To some, it’s known as a haunted house. For others, it’s called the “owl house” because of an inanimate bird perpetually perched in one of the highest windows.
To owner Scott McKay, the home is a piece of family – and island – history. It’s been his summer home since the 1960s.
“I’m very emotional about this house,” McKay said.
Scott and his wife Cynthia, who live in Seattle, are the owners of the “Frederick Head House” at the east end of Crescent Beach. Anyone jogging or driving past the house can see its dilapidated front from the road.
But the interior tells a different story. Nearly every inch of the building has been untouched since it was built in 1889. And as Scott launches a major restoration project on the structure, he is determined to honor the originality of the house.
“And it would break my heart to put in modern windows,” he said.
The wall plaster (made from Crescent Beach sand and local lime) is peeling and the floor is warped in some spots, but the basic structure is sound.
The house was made with old growth island fir milled on the property, which means the beams are still standing strong today. The doors boast original hardware with intricate designs.
A new roof was put on earlier this year, and next up is gutting the inside.
Scott says their immediate goal is to return the house to the condition it was in when first constructed. Their long-term plans include a small private farm. Scott, a lawyer, spends as much time on Orcas as he can.
The house was built by Frederick and Beatrice Head, English Citizens who, along with Reverend Gray, were founding members of the Episcopalian Church in Eastsound.
The house was designed by Elmer Fisher, a noted architect of that era who designed important buildings in Seattle such as the Pioneer Building in Pioneer Square.
The home was sold to the Gautlett family in 1942, and Scott’s family purchased the house and land in 1962. His parents launched an organic farm in 1965, then tried sheep and goat farming and later started an oyster business, using their flatland rights on Crescent Beach.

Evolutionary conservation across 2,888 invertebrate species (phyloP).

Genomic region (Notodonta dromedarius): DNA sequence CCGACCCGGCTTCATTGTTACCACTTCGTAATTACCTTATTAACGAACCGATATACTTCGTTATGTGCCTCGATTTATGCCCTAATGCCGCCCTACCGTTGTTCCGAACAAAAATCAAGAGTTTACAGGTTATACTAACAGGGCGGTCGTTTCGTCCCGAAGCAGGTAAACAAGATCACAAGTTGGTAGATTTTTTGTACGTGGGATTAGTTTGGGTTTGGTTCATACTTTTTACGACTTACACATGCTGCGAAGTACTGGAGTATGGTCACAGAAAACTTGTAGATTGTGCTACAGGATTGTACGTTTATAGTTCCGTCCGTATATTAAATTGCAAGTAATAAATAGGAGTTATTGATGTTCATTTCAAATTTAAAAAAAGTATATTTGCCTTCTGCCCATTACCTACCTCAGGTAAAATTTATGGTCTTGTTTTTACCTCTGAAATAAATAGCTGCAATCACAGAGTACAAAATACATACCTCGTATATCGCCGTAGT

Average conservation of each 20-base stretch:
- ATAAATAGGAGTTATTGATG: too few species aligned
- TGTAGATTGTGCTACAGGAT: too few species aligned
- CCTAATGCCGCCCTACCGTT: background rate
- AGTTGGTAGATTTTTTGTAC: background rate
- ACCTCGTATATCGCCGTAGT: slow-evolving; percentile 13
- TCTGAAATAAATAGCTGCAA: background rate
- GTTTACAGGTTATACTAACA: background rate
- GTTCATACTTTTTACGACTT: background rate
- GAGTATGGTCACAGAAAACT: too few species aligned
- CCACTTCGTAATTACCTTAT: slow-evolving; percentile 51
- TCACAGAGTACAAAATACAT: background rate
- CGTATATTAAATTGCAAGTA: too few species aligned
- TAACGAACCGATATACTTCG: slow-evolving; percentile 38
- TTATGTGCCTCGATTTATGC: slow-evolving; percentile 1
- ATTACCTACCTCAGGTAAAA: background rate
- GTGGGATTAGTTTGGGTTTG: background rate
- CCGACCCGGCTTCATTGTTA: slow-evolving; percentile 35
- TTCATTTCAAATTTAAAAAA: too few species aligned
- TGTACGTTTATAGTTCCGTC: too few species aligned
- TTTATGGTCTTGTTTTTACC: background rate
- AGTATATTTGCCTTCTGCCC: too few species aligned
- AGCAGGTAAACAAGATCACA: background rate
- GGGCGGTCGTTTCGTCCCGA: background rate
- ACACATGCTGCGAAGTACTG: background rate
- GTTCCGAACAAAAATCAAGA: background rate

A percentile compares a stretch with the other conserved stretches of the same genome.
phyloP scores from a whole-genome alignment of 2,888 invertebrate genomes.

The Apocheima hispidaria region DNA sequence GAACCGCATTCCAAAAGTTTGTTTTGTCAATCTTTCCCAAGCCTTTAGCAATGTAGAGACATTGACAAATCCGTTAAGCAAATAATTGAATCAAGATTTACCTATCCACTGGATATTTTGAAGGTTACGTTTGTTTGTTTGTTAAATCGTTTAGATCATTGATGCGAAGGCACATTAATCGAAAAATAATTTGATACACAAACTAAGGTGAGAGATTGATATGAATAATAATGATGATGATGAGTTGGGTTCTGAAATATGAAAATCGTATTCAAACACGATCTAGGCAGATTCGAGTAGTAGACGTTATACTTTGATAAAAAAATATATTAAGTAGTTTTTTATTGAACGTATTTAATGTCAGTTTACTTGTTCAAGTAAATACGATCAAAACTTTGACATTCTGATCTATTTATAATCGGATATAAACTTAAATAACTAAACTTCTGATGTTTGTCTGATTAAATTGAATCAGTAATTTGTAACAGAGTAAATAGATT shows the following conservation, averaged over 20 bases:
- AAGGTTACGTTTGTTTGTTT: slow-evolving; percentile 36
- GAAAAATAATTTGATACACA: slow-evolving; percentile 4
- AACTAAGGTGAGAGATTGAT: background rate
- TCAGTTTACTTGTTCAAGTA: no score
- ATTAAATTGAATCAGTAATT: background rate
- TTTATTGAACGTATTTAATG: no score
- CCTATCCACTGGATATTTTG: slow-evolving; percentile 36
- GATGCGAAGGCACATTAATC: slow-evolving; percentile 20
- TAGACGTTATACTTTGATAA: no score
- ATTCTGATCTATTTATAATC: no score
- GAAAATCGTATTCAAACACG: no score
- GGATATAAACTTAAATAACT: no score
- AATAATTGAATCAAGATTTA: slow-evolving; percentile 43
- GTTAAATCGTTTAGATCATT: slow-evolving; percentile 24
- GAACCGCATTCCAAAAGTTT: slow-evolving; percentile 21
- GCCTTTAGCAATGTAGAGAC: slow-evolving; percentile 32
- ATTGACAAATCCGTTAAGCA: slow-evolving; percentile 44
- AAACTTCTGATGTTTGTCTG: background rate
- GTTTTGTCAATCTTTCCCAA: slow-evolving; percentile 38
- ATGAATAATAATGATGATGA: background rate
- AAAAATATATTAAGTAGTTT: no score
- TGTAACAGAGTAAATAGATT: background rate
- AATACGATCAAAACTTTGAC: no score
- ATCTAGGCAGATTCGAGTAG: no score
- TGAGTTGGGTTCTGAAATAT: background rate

Scott is now the sole owner of the property. He recently overcame kidney cancer and is now in a financial position to tackle restoration efforts. His daughter Sarah, who just graduated from college, is living in the house for the summer and helping her dad gut the interior.
“Sarah and I were overwhelmed at the outpouring of community support for our restoration efforts,” Scott said. “Everyone loves the old house and wants to see it preserved. We are delighted at how the community has responded.”
For the past few months, the McKays have been finding family treasures buried in the house’s cupboards and forgotten rooms. In mid-July, they cleared out an old barn and sold its contents in a lawn sale. All proceeds went to construction costs.
“Our focus right now is just getting it stable,” Scott said.
Because the house looks in major disrepair from the outside, trespassers have been a problem. One night at 2 a.m., Scott woke up to a pair of homeless men camping out. He hopes that ongoing repairs will make the house less inviting to vagrants.
During its heyday, the property was a working fruit farm that employed five workers. Some of those trees still stand today and many of the old farm implements and tools are still on the property. Those will be donated to the historical museum.
The McKays intend to keep the property privately owned but hope to allow public events once or twice a year on the expansive back lawns that overlook Ship Bay. They feel its historic features “must be managed and stewarded for the benefit of the entire community.”
Scott says it’s a complex issue that will require planning. But in the meantime, he loves giving tours of the house and property. If you are interested in scheduling a tour, email Sarah at email@example.com.
“As I believe everyone who has seen the property will attest, the house and grounds speak loudly for themselves. There are amazing opportunities,” Scott said.